[6 December 2011]
Charles Dickens has been the subject of many biographies. In fact, Jane Smiley mentions several of them in the introduction to Charles Dickens: A Life. She notes that Dickens’s friend John Forster published one shortly after Dickens’s death and that most recently Peter Ackroyd penned a 1,000+ page biography. With dozens of biographies on Dickens (as well as collections of published letters, numerous books of criticism, and biographies of his friends and family), one might wonder if there is room on the shelf for yet another book about Charles Dickens. After all, even Smiley states that “The interested reader could well read all Dickens, all the time, for several years”.
Don’t worry—Smiley’s text won’t take up much room on a bookshelf and, unlike most of Dickens’s own books, won’t take much more than an afternoon to read. It will, however, leave readers with “what Victorians might have termed ‘a growing intimacy’” of all things Dickensian.
Smiley, whose book A Thousand Acres won the Pulitzer Prize for Fiction in 1992, puts her own spin on Dickens’s life. Analyzing his world and works perhaps only as a fellow author could, Smiley blends literary criticism with biographical information. Her aim: “to evoke Dickens as he might have seemed to his contemporary audience, to friends and relatives, to intimate acquaintances, to himself, filling in the background only as he became willing to address it in his work”.
Perhaps equally important is what she wants to avoid: “My purpose here is to avoid the dreary illusion of superiority that comes when critics and biographers purport to know a subject better than (or more truthfully than or more insightfully than) the subject knew himself”.
And Smiley does it all in beautiful prose. Taking the untraditional route of not recording Dickens’s life in chronological order, Smiley relates “No author’s life is a strand of pearls, with books or plays or poems strung in a neat sequence upon a smooth string of personal events, but Dickens’s life is even less sequential than most”.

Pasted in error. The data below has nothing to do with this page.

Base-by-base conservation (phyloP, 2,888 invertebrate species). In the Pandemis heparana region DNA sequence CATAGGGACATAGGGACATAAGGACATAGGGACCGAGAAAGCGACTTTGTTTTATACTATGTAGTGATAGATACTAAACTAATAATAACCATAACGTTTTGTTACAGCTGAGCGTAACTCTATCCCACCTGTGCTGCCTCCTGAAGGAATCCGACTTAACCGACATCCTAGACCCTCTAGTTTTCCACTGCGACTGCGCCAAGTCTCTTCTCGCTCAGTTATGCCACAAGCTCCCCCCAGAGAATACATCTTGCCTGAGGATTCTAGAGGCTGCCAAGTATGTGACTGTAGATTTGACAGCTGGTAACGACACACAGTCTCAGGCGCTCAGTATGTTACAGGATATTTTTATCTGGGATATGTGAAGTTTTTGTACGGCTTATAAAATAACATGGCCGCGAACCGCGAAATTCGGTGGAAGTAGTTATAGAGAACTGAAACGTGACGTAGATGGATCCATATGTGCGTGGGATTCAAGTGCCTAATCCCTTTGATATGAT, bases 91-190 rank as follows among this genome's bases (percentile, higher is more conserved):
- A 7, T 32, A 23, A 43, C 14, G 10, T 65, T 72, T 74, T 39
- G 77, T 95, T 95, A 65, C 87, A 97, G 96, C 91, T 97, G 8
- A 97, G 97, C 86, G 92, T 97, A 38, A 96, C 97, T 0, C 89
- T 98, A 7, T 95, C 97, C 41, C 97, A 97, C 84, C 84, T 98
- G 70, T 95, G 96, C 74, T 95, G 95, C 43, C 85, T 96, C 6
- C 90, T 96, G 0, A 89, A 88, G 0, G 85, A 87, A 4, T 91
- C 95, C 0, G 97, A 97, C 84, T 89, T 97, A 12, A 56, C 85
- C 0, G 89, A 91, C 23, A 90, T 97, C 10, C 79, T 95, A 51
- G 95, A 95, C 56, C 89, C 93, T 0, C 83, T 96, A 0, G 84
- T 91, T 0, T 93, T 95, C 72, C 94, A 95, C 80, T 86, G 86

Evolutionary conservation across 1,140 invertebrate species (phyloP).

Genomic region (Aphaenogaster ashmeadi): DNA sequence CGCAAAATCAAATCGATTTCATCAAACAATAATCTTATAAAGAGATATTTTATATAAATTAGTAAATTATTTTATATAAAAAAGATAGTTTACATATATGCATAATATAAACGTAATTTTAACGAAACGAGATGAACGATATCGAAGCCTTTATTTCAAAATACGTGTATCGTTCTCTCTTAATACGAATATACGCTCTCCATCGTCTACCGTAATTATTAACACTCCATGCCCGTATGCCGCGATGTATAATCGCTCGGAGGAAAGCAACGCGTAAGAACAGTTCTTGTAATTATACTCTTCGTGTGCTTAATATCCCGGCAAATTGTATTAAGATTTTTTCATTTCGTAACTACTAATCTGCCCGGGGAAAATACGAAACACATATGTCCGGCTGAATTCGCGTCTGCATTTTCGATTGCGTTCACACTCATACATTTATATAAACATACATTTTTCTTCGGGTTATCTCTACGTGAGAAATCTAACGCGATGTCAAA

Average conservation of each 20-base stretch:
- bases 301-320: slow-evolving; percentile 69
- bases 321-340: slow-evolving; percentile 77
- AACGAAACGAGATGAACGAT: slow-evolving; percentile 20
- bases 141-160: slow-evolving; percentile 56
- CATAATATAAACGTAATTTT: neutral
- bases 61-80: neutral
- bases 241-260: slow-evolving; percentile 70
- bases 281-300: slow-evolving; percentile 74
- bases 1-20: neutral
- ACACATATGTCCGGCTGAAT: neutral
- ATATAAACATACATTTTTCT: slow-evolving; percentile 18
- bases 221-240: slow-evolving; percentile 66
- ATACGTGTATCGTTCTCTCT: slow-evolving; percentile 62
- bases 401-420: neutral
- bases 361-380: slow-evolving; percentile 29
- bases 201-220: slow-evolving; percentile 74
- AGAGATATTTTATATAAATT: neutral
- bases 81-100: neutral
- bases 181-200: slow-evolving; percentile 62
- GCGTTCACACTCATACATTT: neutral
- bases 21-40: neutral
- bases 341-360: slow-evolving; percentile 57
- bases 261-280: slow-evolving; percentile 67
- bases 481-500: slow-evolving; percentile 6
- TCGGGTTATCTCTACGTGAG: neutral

Despite the glut of Dickens’s material (and the number of inexcusably bad adaptations of The Christmas Carol that always seems to overtake American cable television between Thanksgiving and Christmas), there is something so timely about Charles Dickens: A Life. Smiley notes “If we see Dickens as the first true celebrity of the popular arts—that is, a man whose work made him rich and widely famous, as close to a household name as any movie star is today—then we can also see him as the first person to become a ‘name brand’”.
Of course, Smiley provides a great deal of information one would expect to find in a biography—important dates (births, deaths, weddings), publication and sales information for all Dickens’s books, background on the periodicals he helped found or edit, and details about his relationship with his wife, his children, other women, and other authors. She includes information about his trips to America and his divorce. Smiley notes his interest in theatre and details his numerous public appearances. Still much of this factual information can be found in other sources; what makes Charles Dickens: A Life are Smiley’s own observations—both on Dickens and on being a novelist.
Some are, like her thoughts on Little Dorrit—“The plot of Little Dorrit is overelaborate and creaky”—fun in their elegant simplicity. Other observations are more complex:
Dickens and his work had always been contradictory. He professed virtue, and acted virtuously in the world, but he was drawn to crime, criminals, prostitutes, detectives, social disruption, and the Victorian underworld of hypocrisy… Every novel he wrote explored innocence, but his innocent characters are far less alive than the villains, ne’er-do-wells, social climbers, usurers… and madmen who surround them.”
Many of her observations blend the public and private or personal and professional Dickens. But then again, as Smiley notes, the public and the private Dickens are hard to separate. She contends “Charles Dickens was so thoroughly a novelist that we can hardly know him at all without following him into every novel”. Perhaps this is why, at the end of the For Further Reading section, Smiley suggests “But the newcomer to Dickens can do no better than to begin with a novel—my suggestion is David Copperfield, to be followed by Great Expectations, Dombey and Son, A Tale of Two Cities, and Our Mutual Friend, in that order, light, dark, light, dark, light, a wonderful chiaroscuro of Dickens’s most characteristic and accessible work”.
My suggestion—sneak Charles Dickens: A Life into that list and spend a day learning about the art of novel writing and getting “Dickensy”.